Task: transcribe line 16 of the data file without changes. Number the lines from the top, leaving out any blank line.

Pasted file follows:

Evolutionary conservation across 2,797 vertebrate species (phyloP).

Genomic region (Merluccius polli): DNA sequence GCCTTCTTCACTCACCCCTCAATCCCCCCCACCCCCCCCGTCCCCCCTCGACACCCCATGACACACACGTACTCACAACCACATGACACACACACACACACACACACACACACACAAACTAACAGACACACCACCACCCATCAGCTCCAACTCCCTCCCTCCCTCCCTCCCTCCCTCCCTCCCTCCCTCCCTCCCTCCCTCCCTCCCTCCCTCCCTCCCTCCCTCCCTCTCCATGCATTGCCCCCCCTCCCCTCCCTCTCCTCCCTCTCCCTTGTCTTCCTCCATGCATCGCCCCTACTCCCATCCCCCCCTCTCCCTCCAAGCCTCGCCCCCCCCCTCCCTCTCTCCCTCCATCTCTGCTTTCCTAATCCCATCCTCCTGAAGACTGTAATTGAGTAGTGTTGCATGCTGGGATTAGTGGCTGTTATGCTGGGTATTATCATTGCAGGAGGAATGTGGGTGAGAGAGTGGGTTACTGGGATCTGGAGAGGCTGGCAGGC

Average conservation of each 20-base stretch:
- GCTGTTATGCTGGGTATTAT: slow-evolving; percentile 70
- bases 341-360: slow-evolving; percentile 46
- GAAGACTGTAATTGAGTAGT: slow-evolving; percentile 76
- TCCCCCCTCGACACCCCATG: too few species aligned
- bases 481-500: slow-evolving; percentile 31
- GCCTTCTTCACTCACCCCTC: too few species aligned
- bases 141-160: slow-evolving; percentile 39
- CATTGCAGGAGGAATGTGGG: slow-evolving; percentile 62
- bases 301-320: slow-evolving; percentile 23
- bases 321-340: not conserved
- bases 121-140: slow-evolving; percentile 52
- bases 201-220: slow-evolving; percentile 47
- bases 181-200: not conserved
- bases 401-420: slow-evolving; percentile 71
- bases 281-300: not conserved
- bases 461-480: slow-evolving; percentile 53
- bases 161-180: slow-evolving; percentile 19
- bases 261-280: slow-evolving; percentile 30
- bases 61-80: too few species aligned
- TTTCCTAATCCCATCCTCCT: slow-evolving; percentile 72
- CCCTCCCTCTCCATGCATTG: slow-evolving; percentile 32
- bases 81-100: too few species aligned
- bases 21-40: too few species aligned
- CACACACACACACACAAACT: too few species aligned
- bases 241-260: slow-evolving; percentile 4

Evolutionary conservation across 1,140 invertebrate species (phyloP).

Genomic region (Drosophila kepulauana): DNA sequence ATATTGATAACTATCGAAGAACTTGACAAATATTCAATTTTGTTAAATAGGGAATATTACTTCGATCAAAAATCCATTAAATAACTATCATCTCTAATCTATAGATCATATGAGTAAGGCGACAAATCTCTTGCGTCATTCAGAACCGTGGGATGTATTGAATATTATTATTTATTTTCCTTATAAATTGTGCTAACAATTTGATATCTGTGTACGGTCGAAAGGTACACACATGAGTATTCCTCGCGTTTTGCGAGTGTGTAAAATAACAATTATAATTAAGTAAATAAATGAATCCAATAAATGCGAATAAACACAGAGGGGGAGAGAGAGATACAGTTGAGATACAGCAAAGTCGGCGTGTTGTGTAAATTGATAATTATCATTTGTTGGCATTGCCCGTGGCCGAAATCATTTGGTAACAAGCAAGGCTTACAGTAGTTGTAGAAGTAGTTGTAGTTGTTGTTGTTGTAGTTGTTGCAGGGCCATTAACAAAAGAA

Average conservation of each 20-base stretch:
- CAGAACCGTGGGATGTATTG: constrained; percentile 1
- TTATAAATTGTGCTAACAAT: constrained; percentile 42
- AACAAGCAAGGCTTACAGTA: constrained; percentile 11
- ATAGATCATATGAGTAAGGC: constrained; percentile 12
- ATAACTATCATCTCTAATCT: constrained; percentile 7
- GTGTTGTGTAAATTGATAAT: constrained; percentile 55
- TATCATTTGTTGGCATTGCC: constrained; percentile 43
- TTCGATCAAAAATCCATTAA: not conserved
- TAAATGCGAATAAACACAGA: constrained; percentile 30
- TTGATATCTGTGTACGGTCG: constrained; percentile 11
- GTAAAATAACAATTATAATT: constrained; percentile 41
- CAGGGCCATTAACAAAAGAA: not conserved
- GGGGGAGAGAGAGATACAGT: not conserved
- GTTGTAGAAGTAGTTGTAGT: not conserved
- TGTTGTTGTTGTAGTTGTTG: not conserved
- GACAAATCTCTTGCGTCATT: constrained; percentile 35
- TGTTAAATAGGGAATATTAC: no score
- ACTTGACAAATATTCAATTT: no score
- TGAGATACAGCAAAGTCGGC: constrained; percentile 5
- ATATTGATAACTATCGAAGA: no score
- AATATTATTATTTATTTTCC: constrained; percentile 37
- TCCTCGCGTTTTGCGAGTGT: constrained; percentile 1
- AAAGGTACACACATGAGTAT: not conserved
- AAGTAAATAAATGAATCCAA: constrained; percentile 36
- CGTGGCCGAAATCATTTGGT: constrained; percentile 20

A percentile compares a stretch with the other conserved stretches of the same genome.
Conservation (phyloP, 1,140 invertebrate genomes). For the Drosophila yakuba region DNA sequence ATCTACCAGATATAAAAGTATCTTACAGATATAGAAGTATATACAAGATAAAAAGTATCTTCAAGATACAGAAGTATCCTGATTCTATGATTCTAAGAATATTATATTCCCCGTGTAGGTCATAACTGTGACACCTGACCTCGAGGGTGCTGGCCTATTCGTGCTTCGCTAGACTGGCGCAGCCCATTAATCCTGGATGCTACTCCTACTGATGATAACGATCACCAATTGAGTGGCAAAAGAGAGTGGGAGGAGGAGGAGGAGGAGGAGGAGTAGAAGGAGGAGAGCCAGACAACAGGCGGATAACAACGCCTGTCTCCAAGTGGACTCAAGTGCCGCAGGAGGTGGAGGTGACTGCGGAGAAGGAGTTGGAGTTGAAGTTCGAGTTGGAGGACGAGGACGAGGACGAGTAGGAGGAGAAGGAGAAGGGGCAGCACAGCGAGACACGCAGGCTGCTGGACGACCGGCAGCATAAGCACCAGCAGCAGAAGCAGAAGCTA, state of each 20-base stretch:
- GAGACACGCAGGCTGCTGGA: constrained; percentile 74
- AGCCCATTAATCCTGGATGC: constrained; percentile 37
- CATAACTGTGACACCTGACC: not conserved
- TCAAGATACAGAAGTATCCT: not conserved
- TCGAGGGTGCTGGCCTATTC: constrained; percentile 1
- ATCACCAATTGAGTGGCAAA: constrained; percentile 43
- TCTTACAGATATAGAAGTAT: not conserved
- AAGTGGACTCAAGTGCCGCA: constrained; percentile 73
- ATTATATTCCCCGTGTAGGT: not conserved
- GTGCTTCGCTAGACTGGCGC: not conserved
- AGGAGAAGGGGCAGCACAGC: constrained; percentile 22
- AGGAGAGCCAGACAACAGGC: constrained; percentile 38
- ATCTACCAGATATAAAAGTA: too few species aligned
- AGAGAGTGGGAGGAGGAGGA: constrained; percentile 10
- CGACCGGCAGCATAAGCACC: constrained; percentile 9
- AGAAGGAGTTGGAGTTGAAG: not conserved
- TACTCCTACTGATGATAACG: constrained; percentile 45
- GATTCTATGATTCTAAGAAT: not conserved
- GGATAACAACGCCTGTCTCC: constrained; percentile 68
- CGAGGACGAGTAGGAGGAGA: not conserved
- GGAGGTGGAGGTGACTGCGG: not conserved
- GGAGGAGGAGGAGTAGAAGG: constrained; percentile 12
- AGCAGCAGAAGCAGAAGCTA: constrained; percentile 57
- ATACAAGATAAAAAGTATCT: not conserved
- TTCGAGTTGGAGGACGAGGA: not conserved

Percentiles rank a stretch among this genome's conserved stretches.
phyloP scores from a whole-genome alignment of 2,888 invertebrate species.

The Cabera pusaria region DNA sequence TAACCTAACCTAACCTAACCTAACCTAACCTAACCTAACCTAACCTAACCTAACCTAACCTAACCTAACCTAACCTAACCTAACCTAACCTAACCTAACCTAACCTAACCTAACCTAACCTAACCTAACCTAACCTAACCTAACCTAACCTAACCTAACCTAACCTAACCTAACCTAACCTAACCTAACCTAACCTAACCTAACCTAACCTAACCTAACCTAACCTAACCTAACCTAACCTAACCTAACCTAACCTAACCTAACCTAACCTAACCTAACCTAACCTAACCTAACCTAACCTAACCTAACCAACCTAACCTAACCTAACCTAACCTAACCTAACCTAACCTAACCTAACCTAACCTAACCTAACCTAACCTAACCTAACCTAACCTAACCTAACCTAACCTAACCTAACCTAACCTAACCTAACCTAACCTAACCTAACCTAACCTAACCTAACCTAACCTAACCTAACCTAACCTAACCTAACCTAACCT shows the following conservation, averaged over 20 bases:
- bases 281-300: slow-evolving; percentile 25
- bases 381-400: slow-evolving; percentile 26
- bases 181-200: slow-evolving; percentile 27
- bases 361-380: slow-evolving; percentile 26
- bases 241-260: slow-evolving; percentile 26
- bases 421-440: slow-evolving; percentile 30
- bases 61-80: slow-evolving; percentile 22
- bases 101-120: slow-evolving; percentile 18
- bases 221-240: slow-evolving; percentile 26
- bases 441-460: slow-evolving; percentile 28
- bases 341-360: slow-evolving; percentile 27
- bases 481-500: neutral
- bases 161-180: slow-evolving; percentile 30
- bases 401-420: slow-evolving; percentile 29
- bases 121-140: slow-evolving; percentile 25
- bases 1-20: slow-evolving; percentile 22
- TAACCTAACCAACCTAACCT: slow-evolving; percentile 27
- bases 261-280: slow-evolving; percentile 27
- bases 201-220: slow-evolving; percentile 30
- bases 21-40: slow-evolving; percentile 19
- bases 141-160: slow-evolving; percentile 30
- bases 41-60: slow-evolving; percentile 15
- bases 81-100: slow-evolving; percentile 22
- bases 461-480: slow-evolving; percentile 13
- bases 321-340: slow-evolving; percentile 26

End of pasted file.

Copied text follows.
- bases 181-200: not conserved